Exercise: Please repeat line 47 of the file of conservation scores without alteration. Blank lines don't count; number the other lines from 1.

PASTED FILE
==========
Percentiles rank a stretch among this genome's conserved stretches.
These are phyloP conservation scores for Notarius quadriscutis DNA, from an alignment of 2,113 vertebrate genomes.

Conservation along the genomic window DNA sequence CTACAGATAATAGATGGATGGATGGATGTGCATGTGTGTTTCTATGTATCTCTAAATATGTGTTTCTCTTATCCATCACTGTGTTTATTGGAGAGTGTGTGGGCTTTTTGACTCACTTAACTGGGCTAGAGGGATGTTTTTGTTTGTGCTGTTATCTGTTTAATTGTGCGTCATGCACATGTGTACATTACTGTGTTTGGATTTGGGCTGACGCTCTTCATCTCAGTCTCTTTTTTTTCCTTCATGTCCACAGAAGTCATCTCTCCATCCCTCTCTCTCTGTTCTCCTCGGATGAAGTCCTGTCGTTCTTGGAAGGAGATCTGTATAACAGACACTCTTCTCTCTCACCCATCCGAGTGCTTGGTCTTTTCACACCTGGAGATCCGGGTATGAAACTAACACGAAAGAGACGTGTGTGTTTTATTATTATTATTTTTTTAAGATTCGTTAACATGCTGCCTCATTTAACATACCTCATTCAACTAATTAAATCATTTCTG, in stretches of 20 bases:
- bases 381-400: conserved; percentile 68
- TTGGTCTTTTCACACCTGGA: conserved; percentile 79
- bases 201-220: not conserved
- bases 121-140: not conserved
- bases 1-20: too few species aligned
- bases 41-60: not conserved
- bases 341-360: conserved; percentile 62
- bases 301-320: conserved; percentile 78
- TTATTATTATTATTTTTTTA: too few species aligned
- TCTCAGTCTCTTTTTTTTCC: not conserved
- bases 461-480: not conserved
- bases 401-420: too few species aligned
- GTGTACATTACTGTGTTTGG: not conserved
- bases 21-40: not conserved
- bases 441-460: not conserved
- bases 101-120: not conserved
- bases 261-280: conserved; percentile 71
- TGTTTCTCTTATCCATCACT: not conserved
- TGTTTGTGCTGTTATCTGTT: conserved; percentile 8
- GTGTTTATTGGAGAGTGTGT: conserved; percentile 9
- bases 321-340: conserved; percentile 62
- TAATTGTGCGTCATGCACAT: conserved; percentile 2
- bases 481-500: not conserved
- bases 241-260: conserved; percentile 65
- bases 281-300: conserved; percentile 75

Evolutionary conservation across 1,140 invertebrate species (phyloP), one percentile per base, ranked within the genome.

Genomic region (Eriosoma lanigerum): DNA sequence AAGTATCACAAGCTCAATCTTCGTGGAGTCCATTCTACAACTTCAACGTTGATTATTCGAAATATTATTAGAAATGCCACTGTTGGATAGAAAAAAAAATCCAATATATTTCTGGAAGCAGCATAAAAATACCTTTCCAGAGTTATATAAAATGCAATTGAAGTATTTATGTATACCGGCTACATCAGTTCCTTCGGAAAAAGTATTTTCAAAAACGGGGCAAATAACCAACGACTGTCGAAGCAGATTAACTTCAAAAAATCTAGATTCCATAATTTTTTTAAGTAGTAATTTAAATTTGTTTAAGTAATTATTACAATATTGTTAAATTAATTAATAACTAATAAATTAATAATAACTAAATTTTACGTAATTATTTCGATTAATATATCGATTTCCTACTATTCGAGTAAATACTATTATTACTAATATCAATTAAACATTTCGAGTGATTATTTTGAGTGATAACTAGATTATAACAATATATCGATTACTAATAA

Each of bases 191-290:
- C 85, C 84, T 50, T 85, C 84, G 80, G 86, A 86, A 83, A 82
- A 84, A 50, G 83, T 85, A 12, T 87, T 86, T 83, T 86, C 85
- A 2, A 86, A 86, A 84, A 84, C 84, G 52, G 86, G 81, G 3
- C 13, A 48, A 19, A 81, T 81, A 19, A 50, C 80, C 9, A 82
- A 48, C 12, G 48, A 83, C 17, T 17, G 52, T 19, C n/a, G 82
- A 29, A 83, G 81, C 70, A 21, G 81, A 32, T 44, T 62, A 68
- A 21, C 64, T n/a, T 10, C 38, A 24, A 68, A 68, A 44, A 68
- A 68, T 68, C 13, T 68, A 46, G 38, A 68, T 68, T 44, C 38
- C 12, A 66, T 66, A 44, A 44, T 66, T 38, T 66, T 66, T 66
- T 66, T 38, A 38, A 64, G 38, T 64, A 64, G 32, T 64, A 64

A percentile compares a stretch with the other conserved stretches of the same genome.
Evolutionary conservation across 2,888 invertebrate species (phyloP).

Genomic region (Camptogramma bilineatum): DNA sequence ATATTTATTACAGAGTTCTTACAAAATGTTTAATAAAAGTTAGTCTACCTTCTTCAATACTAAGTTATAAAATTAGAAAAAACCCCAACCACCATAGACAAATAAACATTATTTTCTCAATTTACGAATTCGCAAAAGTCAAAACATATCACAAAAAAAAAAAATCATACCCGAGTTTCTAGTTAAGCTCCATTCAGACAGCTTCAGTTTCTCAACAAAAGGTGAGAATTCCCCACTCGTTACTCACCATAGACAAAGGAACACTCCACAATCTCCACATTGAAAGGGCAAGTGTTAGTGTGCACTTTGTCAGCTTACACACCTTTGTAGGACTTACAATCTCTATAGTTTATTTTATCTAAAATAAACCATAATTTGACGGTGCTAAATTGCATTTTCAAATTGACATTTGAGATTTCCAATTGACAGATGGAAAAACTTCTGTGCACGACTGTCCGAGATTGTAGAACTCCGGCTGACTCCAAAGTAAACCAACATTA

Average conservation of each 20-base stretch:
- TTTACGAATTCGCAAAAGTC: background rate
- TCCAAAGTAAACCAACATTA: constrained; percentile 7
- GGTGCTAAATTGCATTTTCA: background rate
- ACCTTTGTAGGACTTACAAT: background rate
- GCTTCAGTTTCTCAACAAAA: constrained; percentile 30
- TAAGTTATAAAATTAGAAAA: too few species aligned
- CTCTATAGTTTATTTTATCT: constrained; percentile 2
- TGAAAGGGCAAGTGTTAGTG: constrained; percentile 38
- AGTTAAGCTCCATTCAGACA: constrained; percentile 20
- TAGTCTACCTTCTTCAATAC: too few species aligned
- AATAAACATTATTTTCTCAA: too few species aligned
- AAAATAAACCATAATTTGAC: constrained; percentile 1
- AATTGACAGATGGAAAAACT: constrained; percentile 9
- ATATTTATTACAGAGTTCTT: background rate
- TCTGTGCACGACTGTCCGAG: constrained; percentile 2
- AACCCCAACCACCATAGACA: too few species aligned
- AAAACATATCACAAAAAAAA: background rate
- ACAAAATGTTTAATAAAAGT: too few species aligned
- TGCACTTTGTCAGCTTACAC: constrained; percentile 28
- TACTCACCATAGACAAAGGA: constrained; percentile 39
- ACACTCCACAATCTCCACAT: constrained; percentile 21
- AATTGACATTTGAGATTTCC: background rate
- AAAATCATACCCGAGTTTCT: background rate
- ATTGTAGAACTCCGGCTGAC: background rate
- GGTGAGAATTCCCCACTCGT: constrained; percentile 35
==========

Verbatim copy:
- TCCAAAGTAAACCAACATTA: constrained; percentile 7